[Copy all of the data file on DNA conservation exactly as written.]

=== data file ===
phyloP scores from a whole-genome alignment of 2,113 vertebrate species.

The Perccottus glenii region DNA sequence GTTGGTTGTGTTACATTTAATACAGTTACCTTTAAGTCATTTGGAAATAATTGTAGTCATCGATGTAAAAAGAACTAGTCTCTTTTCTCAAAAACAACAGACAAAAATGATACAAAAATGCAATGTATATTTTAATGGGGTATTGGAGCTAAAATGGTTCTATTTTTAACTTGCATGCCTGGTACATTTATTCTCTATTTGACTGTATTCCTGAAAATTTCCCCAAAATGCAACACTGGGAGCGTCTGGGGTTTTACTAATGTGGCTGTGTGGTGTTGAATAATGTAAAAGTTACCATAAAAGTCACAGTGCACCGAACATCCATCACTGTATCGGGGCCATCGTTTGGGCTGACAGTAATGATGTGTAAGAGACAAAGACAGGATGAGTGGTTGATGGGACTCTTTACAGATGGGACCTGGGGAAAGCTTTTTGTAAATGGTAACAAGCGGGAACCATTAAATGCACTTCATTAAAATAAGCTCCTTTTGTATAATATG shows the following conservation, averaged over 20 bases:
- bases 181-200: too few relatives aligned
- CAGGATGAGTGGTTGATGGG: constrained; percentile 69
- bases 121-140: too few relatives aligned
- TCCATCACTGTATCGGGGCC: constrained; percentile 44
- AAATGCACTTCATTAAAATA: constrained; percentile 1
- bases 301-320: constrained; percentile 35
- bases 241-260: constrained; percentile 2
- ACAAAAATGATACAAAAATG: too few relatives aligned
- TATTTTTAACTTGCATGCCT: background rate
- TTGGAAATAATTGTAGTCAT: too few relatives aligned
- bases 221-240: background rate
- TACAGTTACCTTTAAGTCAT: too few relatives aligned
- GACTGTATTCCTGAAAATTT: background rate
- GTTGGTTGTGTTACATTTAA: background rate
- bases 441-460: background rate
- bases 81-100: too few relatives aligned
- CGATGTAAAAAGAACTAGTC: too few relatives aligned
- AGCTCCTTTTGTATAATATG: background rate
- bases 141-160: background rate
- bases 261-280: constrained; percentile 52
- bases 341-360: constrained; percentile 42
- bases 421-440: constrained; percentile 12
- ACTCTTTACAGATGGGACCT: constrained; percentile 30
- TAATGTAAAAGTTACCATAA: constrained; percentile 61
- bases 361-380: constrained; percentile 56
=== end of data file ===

phyloP scores from a whole-genome alignment of 2,113 vertebrate species.

The Perccottus glenii region DNA sequence GTTGGTTGTGTTACATTTAATACAGTTACCTTTAAGTCATTTGGAAATAATTGTAGTCATCGATGTAAAAAGAACTAGTCTCTTTTCTCAAAAACAACAGACAAAAATGATACAAAAATGCAATGTATATTTTAATGGGGTATTGGAGCTAAAATGGTTCTATTTTTAACTTGCATGCCTGGTACATTTATTCTCTATTTGACTGTATTCCTGAAAATTTCCCCAAAATGCAACACTGGGAGCGTCTGGGGTTTTACTAATGTGGCTGTGTGGTGTTGAATAATGTAAAAGTTACCATAAAAGTCACAGTGCACCGAACATCCATCACTGTATCGGGGCCATCGTTTGGGCTGACAGTAATGATGTGTAAGAGACAAAGACAGGATGAGTGGTTGATGGGACTCTTTACAGATGGGACCTGGGGAAAGCTTTTTGTAAATGGTAACAAGCGGGAACCATTAAATGCACTTCATTAAAATAAGCTCCTTTTGTATAATATG shows the following conservation, averaged over 20 bases:
- bases 181-200: too few relatives aligned
- CAGGATGAGTGGTTGATGGG: constrained; percentile 69
- bases 121-140: too few relatives aligned
- TCCATCACTGTATCGGGGCC: constrained; percentile 44
- AAATGCACTTCATTAAAATA: constrained; percentile 1
- bases 301-320: constrained; percentile 35
- bases 241-260: constrained; percentile 2
- ACAAAAATGATACAAAAATG: too few relatives aligned
- TATTTTTAACTTGCATGCCT: background rate
- TTGGAAATAATTGTAGTCAT: too few relatives aligned
- bases 221-240: background rate
- TACAGTTACCTTTAAGTCAT: too few relatives aligned
- GACTGTATTCCTGAAAATTT: background rate
- GTTGGTTGTGTTACATTTAA: background rate
- bases 441-460: background rate
- bases 81-100: too few relatives aligned
- CGATGTAAAAAGAACTAGTC: too few relatives aligned
- AGCTCCTTTTGTATAATATG: background rate
- bases 141-160: background rate
- bases 261-280: constrained; percentile 52
- bases 341-360: constrained; percentile 42
- bases 421-440: constrained; percentile 12
- ACTCTTTACAGATGGGACCT: constrained; percentile 30
- TAATGTAAAAGTTACCATAA: constrained; percentile 61
- bases 361-380: constrained; percentile 56